This experience has opened a world of possibilities for the Warren students, many who see themselves going into the medical field in large part due to this project.
"There is a great deal of fulfillment involved, and I think we've all felt that," Jackson added. Wheeler said that she aspires to become a trauma surgeon. Morgan Clancy said she sees herself going into the physical therapy field and working with athletes, and the information she has learned from this experience has helped her solidify her decision.
"This experience makes your class work really mean something," Jackson said. "This work we do is for something that far transcends just a classroom grade."
It's immediately and abundantly clear that these students are deeply passionate about what they are doing in Morino's class.
According to Tyler County Sheriff Bryan Weatherford, Tyler County deputies were dispatched to a residence located on Highway 69 north of Doucette regarding a suspicious vehicle on Sunday, January 8. Upon arrival, Tyler County deputies saw a silver GMC pickup with a white male sitting in the driver's seat. Deputies made contact with the driver and identified him as Chandler Crowson of San Augustine.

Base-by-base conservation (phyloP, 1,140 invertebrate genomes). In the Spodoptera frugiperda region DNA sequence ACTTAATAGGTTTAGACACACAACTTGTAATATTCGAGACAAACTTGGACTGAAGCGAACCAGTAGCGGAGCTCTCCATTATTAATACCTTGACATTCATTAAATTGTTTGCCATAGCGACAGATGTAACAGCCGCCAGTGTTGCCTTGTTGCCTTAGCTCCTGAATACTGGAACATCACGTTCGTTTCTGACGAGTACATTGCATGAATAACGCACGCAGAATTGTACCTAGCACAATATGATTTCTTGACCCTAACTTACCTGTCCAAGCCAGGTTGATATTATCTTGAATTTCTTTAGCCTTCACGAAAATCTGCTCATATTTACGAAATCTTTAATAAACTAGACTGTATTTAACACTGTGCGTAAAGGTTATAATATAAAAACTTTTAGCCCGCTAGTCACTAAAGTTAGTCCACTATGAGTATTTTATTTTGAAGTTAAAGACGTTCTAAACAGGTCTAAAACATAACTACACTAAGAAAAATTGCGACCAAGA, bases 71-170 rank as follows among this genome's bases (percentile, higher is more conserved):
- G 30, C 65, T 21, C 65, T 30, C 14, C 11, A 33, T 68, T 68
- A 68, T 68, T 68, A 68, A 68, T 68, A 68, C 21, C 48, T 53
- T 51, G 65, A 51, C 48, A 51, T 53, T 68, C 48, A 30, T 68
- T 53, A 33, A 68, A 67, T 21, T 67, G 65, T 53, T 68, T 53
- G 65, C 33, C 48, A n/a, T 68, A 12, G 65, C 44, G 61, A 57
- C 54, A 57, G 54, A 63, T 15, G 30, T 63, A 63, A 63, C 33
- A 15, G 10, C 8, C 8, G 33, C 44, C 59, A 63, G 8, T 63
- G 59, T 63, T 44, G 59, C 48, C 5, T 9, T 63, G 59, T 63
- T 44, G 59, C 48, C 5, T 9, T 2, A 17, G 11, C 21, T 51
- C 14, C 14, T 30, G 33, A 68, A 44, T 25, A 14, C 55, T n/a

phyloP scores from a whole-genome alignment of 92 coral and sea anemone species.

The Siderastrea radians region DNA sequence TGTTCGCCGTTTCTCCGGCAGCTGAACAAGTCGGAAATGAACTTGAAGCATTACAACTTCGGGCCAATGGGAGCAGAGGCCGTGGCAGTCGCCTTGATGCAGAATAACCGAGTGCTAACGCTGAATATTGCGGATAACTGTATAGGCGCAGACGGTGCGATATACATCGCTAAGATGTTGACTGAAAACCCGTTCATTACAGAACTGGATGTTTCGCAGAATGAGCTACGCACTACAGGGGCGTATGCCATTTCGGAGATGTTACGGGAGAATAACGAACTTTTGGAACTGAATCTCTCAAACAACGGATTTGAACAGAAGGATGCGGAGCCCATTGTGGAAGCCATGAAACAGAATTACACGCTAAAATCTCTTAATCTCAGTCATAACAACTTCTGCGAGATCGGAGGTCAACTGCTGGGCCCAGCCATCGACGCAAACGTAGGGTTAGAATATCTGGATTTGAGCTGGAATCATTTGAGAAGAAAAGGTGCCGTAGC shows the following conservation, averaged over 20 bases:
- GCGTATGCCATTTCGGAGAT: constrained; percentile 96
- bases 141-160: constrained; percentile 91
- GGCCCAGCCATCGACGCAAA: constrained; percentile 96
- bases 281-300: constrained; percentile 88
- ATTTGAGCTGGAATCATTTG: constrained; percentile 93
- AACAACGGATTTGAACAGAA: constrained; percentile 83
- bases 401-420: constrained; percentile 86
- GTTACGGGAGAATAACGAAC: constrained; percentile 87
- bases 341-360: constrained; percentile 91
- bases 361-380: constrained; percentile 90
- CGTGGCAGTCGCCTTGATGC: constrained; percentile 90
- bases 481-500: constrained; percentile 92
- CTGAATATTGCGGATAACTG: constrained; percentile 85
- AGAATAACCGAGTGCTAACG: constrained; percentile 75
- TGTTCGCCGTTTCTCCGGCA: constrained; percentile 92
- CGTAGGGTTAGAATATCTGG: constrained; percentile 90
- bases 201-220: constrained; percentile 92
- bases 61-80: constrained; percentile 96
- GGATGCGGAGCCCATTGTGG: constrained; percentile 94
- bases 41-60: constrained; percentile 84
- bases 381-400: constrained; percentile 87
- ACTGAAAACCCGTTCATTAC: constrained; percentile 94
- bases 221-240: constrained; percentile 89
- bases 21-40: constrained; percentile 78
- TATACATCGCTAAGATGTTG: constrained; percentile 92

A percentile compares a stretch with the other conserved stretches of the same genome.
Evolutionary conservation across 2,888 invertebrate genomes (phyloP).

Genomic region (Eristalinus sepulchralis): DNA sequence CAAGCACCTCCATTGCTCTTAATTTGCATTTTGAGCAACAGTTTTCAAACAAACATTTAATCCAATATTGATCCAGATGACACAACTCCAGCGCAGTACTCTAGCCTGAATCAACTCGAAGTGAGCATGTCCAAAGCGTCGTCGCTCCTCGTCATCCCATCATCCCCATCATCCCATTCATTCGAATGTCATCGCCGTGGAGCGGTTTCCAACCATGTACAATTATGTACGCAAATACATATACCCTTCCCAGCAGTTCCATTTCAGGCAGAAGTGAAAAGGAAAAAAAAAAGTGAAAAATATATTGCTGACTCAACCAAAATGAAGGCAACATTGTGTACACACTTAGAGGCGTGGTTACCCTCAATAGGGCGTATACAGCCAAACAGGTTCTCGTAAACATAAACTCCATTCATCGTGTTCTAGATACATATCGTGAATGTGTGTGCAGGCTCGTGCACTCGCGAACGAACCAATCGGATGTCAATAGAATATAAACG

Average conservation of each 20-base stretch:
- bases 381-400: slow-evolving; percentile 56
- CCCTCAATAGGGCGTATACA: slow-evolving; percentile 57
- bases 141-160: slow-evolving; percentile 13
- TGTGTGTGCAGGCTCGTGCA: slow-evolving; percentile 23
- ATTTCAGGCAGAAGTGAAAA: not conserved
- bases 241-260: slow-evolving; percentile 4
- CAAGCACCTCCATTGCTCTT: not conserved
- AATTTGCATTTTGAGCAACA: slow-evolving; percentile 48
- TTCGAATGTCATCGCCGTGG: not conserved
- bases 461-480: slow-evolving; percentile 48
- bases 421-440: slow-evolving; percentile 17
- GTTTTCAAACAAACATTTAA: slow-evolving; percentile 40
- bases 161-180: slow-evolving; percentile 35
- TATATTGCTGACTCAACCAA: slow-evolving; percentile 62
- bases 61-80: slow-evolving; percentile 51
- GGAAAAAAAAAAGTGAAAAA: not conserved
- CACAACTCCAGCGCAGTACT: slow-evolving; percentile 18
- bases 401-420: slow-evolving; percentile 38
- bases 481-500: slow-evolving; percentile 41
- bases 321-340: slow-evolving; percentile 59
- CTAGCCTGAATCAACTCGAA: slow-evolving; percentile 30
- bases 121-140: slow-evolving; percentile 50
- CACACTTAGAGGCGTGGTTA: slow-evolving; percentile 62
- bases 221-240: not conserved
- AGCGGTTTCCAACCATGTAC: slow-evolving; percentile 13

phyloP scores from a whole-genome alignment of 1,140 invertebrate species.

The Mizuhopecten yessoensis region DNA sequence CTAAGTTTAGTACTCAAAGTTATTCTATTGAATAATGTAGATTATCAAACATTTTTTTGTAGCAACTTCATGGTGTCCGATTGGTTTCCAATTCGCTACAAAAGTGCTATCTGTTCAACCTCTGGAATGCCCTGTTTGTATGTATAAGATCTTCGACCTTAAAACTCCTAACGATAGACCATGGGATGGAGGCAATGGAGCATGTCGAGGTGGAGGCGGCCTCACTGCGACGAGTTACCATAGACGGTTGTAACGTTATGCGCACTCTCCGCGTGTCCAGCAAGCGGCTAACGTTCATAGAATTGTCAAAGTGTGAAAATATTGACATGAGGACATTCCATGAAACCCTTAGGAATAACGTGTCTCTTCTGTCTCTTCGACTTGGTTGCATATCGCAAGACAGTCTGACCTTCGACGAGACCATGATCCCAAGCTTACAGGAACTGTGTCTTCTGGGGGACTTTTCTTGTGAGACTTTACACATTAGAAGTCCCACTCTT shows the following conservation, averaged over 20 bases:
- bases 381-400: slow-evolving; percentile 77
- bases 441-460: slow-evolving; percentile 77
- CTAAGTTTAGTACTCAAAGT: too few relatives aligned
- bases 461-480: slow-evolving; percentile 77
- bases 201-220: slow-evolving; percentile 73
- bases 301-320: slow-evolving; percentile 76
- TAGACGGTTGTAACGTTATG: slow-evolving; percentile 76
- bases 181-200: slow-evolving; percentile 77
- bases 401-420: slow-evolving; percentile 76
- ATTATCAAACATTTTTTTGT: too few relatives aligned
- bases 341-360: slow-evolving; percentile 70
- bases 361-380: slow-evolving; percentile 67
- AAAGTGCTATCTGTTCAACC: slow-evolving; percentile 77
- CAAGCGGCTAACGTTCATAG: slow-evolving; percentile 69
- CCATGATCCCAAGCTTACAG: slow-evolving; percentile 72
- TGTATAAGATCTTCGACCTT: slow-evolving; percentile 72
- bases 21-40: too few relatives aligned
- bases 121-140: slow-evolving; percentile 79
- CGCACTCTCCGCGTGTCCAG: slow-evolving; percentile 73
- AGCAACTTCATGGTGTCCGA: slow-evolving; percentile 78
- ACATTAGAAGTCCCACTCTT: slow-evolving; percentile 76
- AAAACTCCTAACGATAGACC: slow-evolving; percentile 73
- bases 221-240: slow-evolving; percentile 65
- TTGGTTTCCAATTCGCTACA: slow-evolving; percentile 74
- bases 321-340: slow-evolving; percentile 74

As deputies had Crowson exit his vehicle, they observed what they believed to be large amounts of blood on his blue jeans. They asked Crowson if indeed it was blood, and Crowson responded that it was, and divulged to the deputuies that it was human blood. Tyler County communication officers contacted the San Augustine sheriff's office regarding Crowson. It was learned that earlier in the day around 4 a.m., San Augustine County deputies were sent out to the Crowson residence, which is located in Broaddus, about an assault that had taken place.
Once at the residence, deputies found Tina and Freeland Crowson with noticeable injuries. Both told deputies that they had been assaulted by their grandson, Chandler Crowson. Freeland Crowson was flown to Nacogdoches Memorial Hospital with severe head trauma and his wife, Tina, was transported to Lufkin Memorial Hospital for treatment of her injuries.
Chandler Crowson was immediately arrested and transported to the Tyler County jail, charged with multiple counts of injury to the elderly, assault with bodily injury, and aggravated assault with a deadly weapon. Crowson remains in the Tyler County jail under a $310,000 bond set by Justice of the Peace Trisher Ford. Crowson will be transferred to the San Augustine County jail later this week.